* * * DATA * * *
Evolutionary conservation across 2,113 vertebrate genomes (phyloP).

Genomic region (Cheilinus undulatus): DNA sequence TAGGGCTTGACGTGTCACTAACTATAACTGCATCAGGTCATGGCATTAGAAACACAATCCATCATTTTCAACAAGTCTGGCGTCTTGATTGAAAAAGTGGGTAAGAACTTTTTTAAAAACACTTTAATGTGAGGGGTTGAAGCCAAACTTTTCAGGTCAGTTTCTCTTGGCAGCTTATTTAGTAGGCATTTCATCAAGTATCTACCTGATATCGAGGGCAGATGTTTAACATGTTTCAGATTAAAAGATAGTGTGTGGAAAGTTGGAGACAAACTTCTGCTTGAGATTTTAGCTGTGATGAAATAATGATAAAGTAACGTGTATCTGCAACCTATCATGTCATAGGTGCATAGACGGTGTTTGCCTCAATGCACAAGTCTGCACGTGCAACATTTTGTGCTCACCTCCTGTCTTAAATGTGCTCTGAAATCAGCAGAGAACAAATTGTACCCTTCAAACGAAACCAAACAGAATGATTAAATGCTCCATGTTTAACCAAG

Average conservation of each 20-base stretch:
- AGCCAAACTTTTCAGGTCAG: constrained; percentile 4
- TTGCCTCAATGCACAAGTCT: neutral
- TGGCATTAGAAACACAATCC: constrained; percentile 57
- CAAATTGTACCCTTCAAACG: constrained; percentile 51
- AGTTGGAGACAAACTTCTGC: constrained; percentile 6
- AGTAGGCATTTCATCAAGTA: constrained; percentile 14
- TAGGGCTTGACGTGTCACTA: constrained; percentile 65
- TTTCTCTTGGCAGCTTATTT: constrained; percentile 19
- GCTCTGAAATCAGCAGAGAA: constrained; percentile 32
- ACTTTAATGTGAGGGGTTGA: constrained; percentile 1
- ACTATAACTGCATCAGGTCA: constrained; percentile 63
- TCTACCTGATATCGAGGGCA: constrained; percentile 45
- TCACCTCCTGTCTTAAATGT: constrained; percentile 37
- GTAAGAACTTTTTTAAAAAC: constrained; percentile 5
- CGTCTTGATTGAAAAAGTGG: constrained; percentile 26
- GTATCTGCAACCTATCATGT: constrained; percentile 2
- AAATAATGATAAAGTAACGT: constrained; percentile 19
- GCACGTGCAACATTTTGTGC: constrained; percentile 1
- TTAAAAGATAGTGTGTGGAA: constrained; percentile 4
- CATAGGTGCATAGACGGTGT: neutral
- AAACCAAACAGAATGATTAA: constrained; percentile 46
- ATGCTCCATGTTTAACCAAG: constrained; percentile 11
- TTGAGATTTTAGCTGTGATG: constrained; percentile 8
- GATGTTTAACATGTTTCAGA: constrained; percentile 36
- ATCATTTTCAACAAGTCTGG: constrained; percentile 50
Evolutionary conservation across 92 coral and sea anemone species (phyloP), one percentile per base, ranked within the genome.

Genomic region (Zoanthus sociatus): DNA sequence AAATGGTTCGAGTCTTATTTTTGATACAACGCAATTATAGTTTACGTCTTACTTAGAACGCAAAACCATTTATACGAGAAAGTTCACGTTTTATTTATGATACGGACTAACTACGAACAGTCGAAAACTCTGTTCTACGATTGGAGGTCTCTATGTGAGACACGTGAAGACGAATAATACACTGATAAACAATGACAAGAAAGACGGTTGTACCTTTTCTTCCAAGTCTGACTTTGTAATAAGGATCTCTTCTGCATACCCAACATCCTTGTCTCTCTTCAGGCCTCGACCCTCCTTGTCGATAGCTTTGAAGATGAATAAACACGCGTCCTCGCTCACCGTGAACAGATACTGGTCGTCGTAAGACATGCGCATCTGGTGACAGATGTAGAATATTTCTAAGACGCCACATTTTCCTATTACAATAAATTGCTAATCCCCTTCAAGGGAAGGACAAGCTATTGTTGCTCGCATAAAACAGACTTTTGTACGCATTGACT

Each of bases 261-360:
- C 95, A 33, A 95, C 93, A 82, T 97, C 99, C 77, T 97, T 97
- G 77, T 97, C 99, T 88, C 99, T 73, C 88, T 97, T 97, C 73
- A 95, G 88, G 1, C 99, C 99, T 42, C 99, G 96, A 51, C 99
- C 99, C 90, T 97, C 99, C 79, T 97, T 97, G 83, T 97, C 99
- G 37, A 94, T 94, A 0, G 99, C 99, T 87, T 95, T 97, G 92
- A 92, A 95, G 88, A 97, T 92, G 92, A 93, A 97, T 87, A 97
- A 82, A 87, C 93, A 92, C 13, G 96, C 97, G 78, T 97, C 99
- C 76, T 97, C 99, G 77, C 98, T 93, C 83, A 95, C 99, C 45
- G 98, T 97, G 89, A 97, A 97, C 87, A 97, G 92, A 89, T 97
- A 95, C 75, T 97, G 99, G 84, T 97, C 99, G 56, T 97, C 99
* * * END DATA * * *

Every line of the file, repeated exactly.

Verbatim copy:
Evolutionary conservation across 2,113 vertebrate genomes (phyloP).

Genomic region (Cheilinus undulatus): DNA sequence TAGGGCTTGACGTGTCACTAACTATAACTGCATCAGGTCATGGCATTAGAAACACAATCCATCATTTTCAACAAGTCTGGCGTCTTGATTGAAAAAGTGGGTAAGAACTTTTTTAAAAACACTTTAATGTGAGGGGTTGAAGCCAAACTTTTCAGGTCAGTTTCTCTTGGCAGCTTATTTAGTAGGCATTTCATCAAGTATCTACCTGATATCGAGGGCAGATGTTTAACATGTTTCAGATTAAAAGATAGTGTGTGGAAAGTTGGAGACAAACTTCTGCTTGAGATTTTAGCTGTGATGAAATAATGATAAAGTAACGTGTATCTGCAACCTATCATGTCATAGGTGCATAGACGGTGTTTGCCTCAATGCACAAGTCTGCACGTGCAACATTTTGTGCTCACCTCCTGTCTTAAATGTGCTCTGAAATCAGCAGAGAACAAATTGTACCCTTCAAACGAAACCAAACAGAATGATTAAATGCTCCATGTTTAACCAAG

Average conservation of each 20-base stretch:
- AGCCAAACTTTTCAGGTCAG: constrained; percentile 4
- TTGCCTCAATGCACAAGTCT: neutral
- TGGCATTAGAAACACAATCC: constrained; percentile 57
- CAAATTGTACCCTTCAAACG: constrained; percentile 51
- AGTTGGAGACAAACTTCTGC: constrained; percentile 6
- AGTAGGCATTTCATCAAGTA: constrained; percentile 14
- TAGGGCTTGACGTGTCACTA: constrained; percentile 65
- TTTCTCTTGGCAGCTTATTT: constrained; percentile 19
- GCTCTGAAATCAGCAGAGAA: constrained; percentile 32
- ACTTTAATGTGAGGGGTTGA: constrained; percentile 1
- ACTATAACTGCATCAGGTCA: constrained; percentile 63
- TCTACCTGATATCGAGGGCA: constrained; percentile 45
- TCACCTCCTGTCTTAAATGT: constrained; percentile 37
- GTAAGAACTTTTTTAAAAAC: constrained; percentile 5
- CGTCTTGATTGAAAAAGTGG: constrained; percentile 26
- GTATCTGCAACCTATCATGT: constrained; percentile 2
- AAATAATGATAAAGTAACGT: constrained; percentile 19
- GCACGTGCAACATTTTGTGC: constrained; percentile 1
- TTAAAAGATAGTGTGTGGAA: constrained; percentile 4
- CATAGGTGCATAGACGGTGT: neutral
- AAACCAAACAGAATGATTAA: constrained; percentile 46
- ATGCTCCATGTTTAACCAAG: constrained; percentile 11
- TTGAGATTTTAGCTGTGATG: constrained; percentile 8
- GATGTTTAACATGTTTCAGA: constrained; percentile 36
- ATCATTTTCAACAAGTCTGG: constrained; percentile 50
Evolutionary conservation across 92 coral and sea anemone species (phyloP), one percentile per base, ranked within the genome.

Genomic region (Zoanthus sociatus): DNA sequence AAATGGTTCGAGTCTTATTTTTGATACAACGCAATTATAGTTTACGTCTTACTTAGAACGCAAAACCATTTATACGAGAAAGTTCACGTTTTATTTATGATACGGACTAACTACGAACAGTCGAAAACTCTGTTCTACGATTGGAGGTCTCTATGTGAGACACGTGAAGACGAATAATACACTGATAAACAATGACAAGAAAGACGGTTGTACCTTTTCTTCCAAGTCTGACTTTGTAATAAGGATCTCTTCTGCATACCCAACATCCTTGTCTCTCTTCAGGCCTCGACCCTCCTTGTCGATAGCTTTGAAGATGAATAAACACGCGTCCTCGCTCACCGTGAACAGATACTGGTCGTCGTAAGACATGCGCATCTGGTGACAGATGTAGAATATTTCTAAGACGCCACATTTTCCTATTACAATAAATTGCTAATCCCCTTCAAGGGAAGGACAAGCTATTGTTGCTCGCATAAAACAGACTTTTGTACGCATTGACT

Each of bases 261-360:
- C 95, A 33, A 95, C 93, A 82, T 97, C 99, C 77, T 97, T 97
- G 77, T 97, C 99, T 88, C 99, T 73, C 88, T 97, T 97, C 73
- A 95, G 88, G 1, C 99, C 99, T 42, C 99, G 96, A 51, C 99
- C 99, C 90, T 97, C 99, C 79, T 97, T 97, G 83, T 97, C 99
- G 37, A 94, T 94, A 0, G 99, C 99, T 87, T 95, T 97, G 92
- A 92, A 95, G 88, A 97, T 92, G 92, A 93, A 97, T 87, A 97
- A 82, A 87, C 93, A 92, C 13, G 96, C 97, G 78, T 97, C 99
- C 76, T 97, C 99, G 77, C 98, T 93, C 83, A 95, C 99, C 45
- G 98, T 97, G 89, A 97, A 97, C 87, A 97, G 92, A 89, T 97
- A 95, C 75, T 97, G 99, G 84, T 97, C 99, G 56, T 97, C 99